Saturday, July 5, 2014

The Bat By Joe Nesbo - Nordic Crime Review

           This is the first in a series of books by Joe Nesbo on his private detective Harry Hole, although there were times in the book when he was called Harry Holy or Hole or Holy.  I was expecting HH since a lot of characters like to refer to themselves by acronyms.  

            In this book, Hole is overseeing a murder investigation of a minor celebrity back home.  He is told just to observe and stay out of trouble.  He does offer some valuable assistance since he is playing the role of a brilliant detective that can solve this murder case.  

             The case seems to turn to the point that there may be a serial killer involved since there is a pattern of him raping and killing women.  The book moves along with Hole asking questions of people who he thinks are suspects.  The subplot of the book seems to move towards relationships he has had in the past and the present with Kristin and Birgitta.  
              During the book, you will see signs of Hole drinking a lot and having a drunken tirade.   If you’re a fan of Ken Bruen for example, this might appeal to you but to me, it’s more of a turnoff.   The grandfather of this type of detective, who is Mat Scudder from Lawrence Block does a much better job with this.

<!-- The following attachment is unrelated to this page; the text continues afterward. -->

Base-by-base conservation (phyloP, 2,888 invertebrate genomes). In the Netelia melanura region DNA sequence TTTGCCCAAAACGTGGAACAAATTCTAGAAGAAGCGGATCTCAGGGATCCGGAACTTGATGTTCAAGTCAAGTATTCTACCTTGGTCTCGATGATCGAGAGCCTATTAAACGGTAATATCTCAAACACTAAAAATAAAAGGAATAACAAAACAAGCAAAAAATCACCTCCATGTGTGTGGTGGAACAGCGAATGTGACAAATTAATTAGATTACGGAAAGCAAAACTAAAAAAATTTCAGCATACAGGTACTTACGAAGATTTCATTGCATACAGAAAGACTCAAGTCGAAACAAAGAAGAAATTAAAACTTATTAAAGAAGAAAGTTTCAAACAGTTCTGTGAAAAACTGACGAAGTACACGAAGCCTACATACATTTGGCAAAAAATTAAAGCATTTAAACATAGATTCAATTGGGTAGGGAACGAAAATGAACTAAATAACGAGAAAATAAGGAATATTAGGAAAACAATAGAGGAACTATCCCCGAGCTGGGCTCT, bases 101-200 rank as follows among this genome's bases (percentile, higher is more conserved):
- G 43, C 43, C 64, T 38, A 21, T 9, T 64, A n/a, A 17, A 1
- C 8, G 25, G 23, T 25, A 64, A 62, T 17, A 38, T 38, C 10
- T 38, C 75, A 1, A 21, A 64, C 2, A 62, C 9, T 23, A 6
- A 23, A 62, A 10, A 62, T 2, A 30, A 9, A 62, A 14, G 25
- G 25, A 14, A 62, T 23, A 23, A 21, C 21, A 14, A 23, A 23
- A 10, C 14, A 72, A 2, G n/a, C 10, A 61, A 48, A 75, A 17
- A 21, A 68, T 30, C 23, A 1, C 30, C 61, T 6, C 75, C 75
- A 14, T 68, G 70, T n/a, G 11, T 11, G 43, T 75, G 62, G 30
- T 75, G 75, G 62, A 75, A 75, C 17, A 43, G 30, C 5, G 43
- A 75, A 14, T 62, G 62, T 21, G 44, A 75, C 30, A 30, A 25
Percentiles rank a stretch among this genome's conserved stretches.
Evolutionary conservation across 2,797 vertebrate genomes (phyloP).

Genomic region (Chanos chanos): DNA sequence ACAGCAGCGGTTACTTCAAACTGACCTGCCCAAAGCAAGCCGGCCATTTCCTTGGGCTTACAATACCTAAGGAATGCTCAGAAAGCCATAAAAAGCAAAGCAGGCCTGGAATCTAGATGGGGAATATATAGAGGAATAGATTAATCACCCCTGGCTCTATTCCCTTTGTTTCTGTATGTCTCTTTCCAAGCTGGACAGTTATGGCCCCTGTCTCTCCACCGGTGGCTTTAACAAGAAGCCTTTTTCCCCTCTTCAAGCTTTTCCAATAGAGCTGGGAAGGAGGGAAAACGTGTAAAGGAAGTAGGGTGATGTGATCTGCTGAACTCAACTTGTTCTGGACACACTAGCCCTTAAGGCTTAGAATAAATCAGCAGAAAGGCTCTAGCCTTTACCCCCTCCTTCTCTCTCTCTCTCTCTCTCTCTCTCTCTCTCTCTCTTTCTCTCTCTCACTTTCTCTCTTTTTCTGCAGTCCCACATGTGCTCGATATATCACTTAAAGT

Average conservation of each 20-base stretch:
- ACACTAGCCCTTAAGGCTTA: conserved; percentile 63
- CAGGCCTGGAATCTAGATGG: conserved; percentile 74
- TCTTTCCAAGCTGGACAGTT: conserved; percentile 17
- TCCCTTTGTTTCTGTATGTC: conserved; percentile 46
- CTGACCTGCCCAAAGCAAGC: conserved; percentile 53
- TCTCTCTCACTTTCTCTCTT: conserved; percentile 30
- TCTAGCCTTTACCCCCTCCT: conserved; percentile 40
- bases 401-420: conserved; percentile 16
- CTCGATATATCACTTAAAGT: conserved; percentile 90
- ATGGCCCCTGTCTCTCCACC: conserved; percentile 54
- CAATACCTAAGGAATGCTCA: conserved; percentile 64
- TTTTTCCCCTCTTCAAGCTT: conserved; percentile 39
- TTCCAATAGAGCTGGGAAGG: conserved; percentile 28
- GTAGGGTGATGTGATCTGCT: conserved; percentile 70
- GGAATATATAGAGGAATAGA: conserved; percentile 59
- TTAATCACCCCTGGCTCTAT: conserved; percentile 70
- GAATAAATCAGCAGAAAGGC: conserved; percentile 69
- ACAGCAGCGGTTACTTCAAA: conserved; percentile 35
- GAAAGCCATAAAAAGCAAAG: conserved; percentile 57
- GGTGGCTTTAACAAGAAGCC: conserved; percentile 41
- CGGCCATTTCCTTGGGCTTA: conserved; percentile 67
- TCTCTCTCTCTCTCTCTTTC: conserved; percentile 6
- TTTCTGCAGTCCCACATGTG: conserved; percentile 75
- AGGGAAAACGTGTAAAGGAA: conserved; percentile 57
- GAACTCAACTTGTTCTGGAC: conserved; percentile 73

Harry’s personal life seems to play a big role in the story.  For me, it was too much of a role since much of it had little or no relation to the case. The relationship between Birgitta didn’t seem very strong to me and I was amazed that they had any kind of relationship at all after Hole’s drunken tirade. 

               The bigger problem for me in the story was when Birgitta was willing to let herself be bait for this serial killer.  I find that hard to believe no matter what her feelings are for Hole.  I mean, there must be at least one woman on the police force that can do this.  

               That whole scene would have worked for me if Birgitta was kidnapped.  If that happened, it would have made the book seem more believable to me.  I felt that this flaw really brought the book down for me as a result of this. 

               I am willing to give credit where credit is due and say that the last 60 or so pages of this book was superb and intense.  At that point, the book was extremely hard to put down and I can’t think of any kind of mystery that was intense as this was.  

              With all that said, I would say that I would have given this book more than five stars if it weren’t for the flaw.  In any case, I’ll give this book 4 stars.  

Ron Hummer 

No comments:

Post a Comment